Dinosaurus Productions presents the premiere of ARTHUR & MARILYN by Jasper Lee-Lindsay.
All these years later, everyone has their own version of Marilyn Monroe. But one man has claimed to have known her better than anyone else; her husband and famous playwright, Arthur Miller.
Arthur wants to share who Marilyn really was. But with the memories comes all the baggage, and Arthur may not be as in control of the story as he thought.
Jasper Lee-Lindsay’s debut play is an expansion of his award-winning short play of the same name, and takes a deeper look at the dispossession of identity, and how your story shapes you when you’re not the one telling it.
Contains coarse language and adult themes.
With Meg Hyeronimus and Alec Ebert
Director: Danen Young
Stage Manager: Emma Bradbury
Designer: Lyndal Tuckey
With thanks to the producers , Sydney Arts Guide has 5 double passes to give away to ARTHUR & MARILYN either Wednesday May 30 or Thursday May 31st.
To be in the running to win one of the double passes,
email(email@example.com) with THE MILLERS as the subject and please indicate your preferred date. Competition closes COB Friday 25th May, 2018. Only winners will be notified.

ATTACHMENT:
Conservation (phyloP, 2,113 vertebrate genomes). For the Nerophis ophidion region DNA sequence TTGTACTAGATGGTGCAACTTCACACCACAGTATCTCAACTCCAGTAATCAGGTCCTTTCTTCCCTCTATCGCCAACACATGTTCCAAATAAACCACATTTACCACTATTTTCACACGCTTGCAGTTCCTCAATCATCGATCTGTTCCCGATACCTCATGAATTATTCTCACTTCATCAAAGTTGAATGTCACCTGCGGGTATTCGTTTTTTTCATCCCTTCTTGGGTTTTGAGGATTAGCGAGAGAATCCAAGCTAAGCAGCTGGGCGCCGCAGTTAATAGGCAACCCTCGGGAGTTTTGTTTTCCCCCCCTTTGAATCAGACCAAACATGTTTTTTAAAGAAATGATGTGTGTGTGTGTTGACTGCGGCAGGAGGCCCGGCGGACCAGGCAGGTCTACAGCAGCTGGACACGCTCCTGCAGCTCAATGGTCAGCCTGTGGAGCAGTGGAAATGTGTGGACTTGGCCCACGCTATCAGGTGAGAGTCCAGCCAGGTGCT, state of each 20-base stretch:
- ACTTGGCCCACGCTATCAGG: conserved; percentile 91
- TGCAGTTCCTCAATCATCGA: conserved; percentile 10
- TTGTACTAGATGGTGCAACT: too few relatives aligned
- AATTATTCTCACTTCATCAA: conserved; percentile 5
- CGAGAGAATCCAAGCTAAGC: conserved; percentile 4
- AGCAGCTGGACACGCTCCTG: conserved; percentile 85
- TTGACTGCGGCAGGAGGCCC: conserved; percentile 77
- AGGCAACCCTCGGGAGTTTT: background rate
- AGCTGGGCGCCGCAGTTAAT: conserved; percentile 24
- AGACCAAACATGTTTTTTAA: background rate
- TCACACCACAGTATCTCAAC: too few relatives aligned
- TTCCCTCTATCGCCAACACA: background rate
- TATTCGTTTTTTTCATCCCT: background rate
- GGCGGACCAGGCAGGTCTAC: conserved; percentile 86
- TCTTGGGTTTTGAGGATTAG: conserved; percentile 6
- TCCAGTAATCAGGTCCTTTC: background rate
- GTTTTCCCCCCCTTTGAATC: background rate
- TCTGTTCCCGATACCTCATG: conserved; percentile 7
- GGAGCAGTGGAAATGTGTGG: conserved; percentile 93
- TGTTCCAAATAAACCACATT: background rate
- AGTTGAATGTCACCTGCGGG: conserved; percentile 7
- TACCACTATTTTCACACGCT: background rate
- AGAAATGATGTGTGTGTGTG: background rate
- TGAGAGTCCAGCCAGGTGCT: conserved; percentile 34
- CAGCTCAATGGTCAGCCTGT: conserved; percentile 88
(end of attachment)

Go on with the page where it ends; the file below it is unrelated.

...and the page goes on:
THE CAROUSEL will play at the Kings Cross Theatre as part of the KXT Step Up Festival. THE CAROUSEL is a new Australian play that explores the limits of unconditional love between sisters.
Christa and Jamie (Alex Francis and Tasha O’Brien) are sisters. Together they are embarking upon the treacherous transition between girlhood and womanhood. As girls they learn about the horrors of life, and as young women they inevitably start to live them. Christa wants Jamie to start living, Jamie refuses to leave the house. Continue reading The Carousel: Part of KXT Step Up Festival→
SYDNEY CONTEMPORARY ART MUSEUM – OPENING NIGHT is a satire on art practice. “It’s opening night at the Sydney Contemporary Art Museum and things are not going well.” A play about modern art, love and elephant dung… and suicidal Santas! And we have 10 double tickets to give away to the real opening night. Continue reading IT’S A SCAM AND YOU ARE INVITED.→